The deportation and murder of the Romani and Sinti people detained at Triebendorf forced labour camp

Recognized as a national minority in Austria since 1993 the Romani and Sinti people were, similar to the
Jewish population, repeatedly subjected to persecution and repression over centuries. Before 1938 they
used to trek up the Mur river toward Salzburg twice a year, stopping at a few campsites in the “Murau”
district. After the "annexation" in March 1938 they were immediately robbed of there civil rights and
subsequently systematically persecuted and killed.

From October 1940, special detention camps for "gypsies" were also set up in Styria (Steiermark) within
a period of a few weeks where those imprisoned were deployed for forced labor. In the Murau district more
than 200 Romani and Sinti people were detained in the Triebendorf and St. Lambrecht detention camps for
forced labour on road construction sites.

The barracks of the Triebendorf detention camp in the area of Laßnitz were located between Mauthof and
Gestüthof directly on the Mus river. Approximately 250 internees moved into the “labour camp for detained
prisoners” on July 1, 1939,  doing forced labour for the construction company Beyer & Co in Graz. From
1939 to 1940, the camp population was predominantly composed of politically persecuted people, small-time
criminals, as well as people the NS authorities declared “asocial”. From the summer of 1940, the Triebendorf
and St. Lmabrecht camps were primarily occupied by Belgien and French war prisoners. In the fall of the
same year, both camps were “cleared” for the imprisoned Romani and Sinti people.

On October 1, 1941, Heinrich Himmler arranged the deportation of 5000 Romani and Sinti people to the Lodz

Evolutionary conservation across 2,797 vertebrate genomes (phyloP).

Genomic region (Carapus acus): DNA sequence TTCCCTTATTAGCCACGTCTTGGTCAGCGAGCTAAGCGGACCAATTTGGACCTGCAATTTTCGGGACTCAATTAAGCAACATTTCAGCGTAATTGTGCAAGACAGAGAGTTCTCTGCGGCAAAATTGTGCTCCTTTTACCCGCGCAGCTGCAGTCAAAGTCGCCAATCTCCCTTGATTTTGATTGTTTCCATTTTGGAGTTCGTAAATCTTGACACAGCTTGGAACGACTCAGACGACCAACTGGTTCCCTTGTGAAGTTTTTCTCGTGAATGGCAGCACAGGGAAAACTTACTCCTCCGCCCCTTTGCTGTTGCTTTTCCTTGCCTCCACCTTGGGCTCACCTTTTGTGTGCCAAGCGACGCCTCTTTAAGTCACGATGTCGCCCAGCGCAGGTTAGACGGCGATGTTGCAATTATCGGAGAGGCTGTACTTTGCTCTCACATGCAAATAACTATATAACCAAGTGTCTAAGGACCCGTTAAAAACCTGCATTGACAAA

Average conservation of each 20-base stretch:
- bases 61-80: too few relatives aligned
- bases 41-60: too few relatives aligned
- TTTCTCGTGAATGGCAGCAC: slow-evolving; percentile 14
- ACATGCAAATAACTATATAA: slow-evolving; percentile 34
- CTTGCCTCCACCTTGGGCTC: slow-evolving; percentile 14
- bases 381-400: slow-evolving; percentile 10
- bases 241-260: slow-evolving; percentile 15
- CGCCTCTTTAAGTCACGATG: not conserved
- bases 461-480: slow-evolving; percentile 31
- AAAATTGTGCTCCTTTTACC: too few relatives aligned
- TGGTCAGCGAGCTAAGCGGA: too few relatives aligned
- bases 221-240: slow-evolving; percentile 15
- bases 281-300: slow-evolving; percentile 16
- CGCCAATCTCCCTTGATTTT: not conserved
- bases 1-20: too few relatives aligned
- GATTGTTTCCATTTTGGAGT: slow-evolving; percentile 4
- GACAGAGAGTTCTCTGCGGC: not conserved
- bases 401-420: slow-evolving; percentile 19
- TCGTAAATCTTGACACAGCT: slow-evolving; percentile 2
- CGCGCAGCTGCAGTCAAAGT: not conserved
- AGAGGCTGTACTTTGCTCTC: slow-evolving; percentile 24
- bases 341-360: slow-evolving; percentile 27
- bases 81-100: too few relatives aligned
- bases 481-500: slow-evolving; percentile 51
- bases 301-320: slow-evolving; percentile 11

Ghetto in Poland. On October 31, 1941 a special train brought the people from the Upper Styria labour camps
via Unzmarkt and Graz to the collection camps in Fürstenfeld and Alt-Pinkafeld, from where the Romani and
Sinti people, now collectively as families, were deported to Lodz.

The transports from Styria to Poland comprised a total of 5007 people: 1188 women, 1130 men, and 2689
children. All those who survived the ghetto were gassed in the winter of 1941/42 in the Polish extermination
camp Chelmo. The relevant Styrian authorities among them County Leader Franz Amberger and District
Administrator of Murau Eduard Prantner, had been informed of the imminent “gypsy” deportations already
in the summer of 1940, not least to guarentee that the deportations would run smoothly with their support.

While the first research results on the Triebendorf and St. Lambrecht camps, as well as on the deportation
of the Romani and Sinti people are presented in the exhibition at the Municipality Museum, the public space is
also included in the context: Along the section of the Murtal highway where the men detained at the Triebendorf
camp were deployed for forced labor “traffic signs” designed by the Artist Larissa Aharoni are positioned
as a reminder of the fate of the Romani and Sinti people who were detained here.

Extract from “REGIONALE 12 / Stadt. Land. Fluss.”, Festival for Contemporary Art, June 22 – July 22, 2012,
catalogue, Graz 2012, page 73-74